Solar Storm Nearly Sparked War in 1967

A solar storm jammed U.S. radars, which the Air Force took as a sign of an incoming attack.

When the United States and the Soviet Union were at the height of the Cold War, a solar storm could have been mistaken for an incoming attack, according to new research.

A solar storm on May 23, 1967 jammed U.S. polar surveillance radars, which the Air Force took as a sign of an incoming attack. However, space weather forecasters conveyed news of the storm -- and its potential to wreak havoc with communications -- just in time. Today it's better known that solar storms can cause electromagnetic disturbances that jam radio communications and power lines.

"This is a grave situation," lead author Delores Knipp, a space physicist a the University of Colorado in Boulder, said in a statement of the 1967 situation. "But here's where the story turns: things were going horribly wrong, and then something goes commendably right."

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At the dawn of the space age in the late 1950s, the U.S. military started watching solar activity to make better predictions about when space weather would affect Earth. This expanded into the Air Force's Air Weather Service (AWS) that looked for solar flares starting in the 1960s. Their observers were located around the country and spoke regularly with solar forecasters at the North American Aerospace Defense Command (NORAD), which controls and defends the airspace above North America.

Luckily for history, these reports were often sent daily to NORAD by 1967. On May 18 of that year, observers saw an unusually large group of sunspots in one spot on the sun. Five days later, the storm erupted and was visible to the naked eye in New Mexico and Colorado, according to observatories there. Because the flare was pointed approximately in the direction of the Earth, a coronal mass ejection of solar particles was expected to follow 36-48 hours later and hit our planet.

On the same day -- May 23 -- NORAD's Ballistic Missile Early Warning System's three radars in the north all jammed. A NORAD weather forecaster asked Arnold Synder, the on-duty solar forecaster that day, if the sun was being active at all. "I specifically recall responding with excitement, 'Yes, half the sun has blown away,' and then related the event details in a calmer, more quantitative way," said Snyder, who is now a retired colonel, in the same statement.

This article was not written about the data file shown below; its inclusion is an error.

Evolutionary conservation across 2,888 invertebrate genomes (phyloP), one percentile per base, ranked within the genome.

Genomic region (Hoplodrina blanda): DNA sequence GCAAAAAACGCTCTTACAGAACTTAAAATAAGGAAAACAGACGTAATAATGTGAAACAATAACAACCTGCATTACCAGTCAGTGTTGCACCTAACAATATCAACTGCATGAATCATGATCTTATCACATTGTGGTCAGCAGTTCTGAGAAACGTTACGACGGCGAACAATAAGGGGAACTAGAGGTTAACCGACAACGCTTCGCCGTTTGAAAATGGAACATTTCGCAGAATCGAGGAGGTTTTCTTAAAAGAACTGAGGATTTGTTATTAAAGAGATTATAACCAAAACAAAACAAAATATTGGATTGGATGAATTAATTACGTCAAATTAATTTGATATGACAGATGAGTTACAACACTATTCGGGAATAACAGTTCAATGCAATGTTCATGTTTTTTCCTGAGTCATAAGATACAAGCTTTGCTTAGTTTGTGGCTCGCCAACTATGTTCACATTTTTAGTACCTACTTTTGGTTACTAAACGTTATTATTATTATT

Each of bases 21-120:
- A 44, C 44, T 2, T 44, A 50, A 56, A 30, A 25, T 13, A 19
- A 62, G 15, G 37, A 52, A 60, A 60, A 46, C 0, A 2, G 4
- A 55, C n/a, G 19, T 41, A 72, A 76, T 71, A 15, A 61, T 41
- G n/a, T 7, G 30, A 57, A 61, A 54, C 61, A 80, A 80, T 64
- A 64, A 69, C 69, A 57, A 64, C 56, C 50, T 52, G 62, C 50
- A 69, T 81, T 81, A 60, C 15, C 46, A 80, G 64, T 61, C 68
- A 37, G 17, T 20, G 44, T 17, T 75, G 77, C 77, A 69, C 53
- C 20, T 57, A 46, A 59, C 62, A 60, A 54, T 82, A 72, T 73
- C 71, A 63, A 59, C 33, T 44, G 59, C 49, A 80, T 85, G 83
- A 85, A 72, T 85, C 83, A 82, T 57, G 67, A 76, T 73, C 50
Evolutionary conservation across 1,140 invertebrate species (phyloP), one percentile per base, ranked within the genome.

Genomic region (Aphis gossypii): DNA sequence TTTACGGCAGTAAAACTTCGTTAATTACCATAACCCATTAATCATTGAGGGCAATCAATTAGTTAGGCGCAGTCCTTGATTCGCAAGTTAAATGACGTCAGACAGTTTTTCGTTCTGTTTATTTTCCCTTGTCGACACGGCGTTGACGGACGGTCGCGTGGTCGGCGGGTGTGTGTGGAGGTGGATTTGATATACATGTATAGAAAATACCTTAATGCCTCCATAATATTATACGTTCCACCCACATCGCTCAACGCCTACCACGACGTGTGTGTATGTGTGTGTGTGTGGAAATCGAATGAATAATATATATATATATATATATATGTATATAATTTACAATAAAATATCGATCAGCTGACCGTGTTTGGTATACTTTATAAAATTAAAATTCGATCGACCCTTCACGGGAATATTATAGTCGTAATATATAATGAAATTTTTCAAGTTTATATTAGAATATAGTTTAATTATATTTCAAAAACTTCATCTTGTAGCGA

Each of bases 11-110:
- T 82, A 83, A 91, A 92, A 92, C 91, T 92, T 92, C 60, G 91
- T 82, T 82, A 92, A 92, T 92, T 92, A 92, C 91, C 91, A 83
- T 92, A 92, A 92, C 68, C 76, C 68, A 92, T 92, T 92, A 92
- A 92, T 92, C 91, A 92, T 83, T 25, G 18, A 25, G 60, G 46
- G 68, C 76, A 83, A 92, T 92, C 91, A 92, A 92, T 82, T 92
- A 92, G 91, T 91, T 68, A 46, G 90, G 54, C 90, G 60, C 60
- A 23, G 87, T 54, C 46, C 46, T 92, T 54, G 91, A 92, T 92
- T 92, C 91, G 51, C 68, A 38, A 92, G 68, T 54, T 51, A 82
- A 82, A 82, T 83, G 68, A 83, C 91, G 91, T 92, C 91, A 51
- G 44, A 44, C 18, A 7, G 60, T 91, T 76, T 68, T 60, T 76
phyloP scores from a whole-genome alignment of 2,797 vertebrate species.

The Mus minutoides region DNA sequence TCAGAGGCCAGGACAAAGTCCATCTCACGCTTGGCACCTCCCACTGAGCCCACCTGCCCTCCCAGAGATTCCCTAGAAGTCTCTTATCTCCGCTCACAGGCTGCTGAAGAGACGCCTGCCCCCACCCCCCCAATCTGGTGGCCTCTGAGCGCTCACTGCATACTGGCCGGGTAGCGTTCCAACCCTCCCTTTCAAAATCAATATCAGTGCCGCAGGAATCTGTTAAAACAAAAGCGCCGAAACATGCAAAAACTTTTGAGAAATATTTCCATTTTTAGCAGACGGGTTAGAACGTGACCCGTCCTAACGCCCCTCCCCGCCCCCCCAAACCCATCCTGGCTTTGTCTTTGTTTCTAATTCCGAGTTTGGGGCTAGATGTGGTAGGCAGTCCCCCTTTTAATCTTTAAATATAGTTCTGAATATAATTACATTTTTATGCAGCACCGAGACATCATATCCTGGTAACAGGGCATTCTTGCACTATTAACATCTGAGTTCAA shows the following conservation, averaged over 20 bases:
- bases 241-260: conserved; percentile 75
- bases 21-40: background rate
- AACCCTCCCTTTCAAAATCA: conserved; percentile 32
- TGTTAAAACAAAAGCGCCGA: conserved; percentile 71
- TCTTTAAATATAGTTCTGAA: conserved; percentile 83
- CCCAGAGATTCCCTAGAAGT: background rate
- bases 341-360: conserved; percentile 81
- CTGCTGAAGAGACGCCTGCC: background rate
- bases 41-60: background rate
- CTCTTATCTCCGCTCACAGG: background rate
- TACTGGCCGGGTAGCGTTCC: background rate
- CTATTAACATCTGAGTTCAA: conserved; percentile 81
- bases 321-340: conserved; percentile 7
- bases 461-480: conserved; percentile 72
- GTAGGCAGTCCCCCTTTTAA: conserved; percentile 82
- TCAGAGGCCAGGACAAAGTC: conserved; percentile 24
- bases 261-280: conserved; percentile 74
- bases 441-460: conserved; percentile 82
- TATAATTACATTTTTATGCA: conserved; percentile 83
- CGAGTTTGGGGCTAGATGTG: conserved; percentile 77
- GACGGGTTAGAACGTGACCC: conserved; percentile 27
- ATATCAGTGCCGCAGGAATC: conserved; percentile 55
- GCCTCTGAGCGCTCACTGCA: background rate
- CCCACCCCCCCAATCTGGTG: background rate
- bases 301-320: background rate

More evidence piled up for the sun's jamming, including the fact that the three BMEWS sites had the sun shining overhead at the time, and that the jamming lessened as solar activity faded. However, some unaware commanders put nuclear aircraft in "ready to launch" status during the jam.

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The authors of the study say NORAD's solar forecasting center sent information about the storm to these commanders, just in time. The Air Force ended up not launching the aircraft.

In future years, the military beefed up its space weather forecasting system to provide better information during solar storms. The 1967 storm disrupted U.S. radio communications for a week, but in a prettier side effect, northern auroras (which are caused by solar activity) were seen as far south as New Mexico.

A new paper on the event, based on interviews with retired U.S. Air Force officers, has been accepted for publication in Space Weather.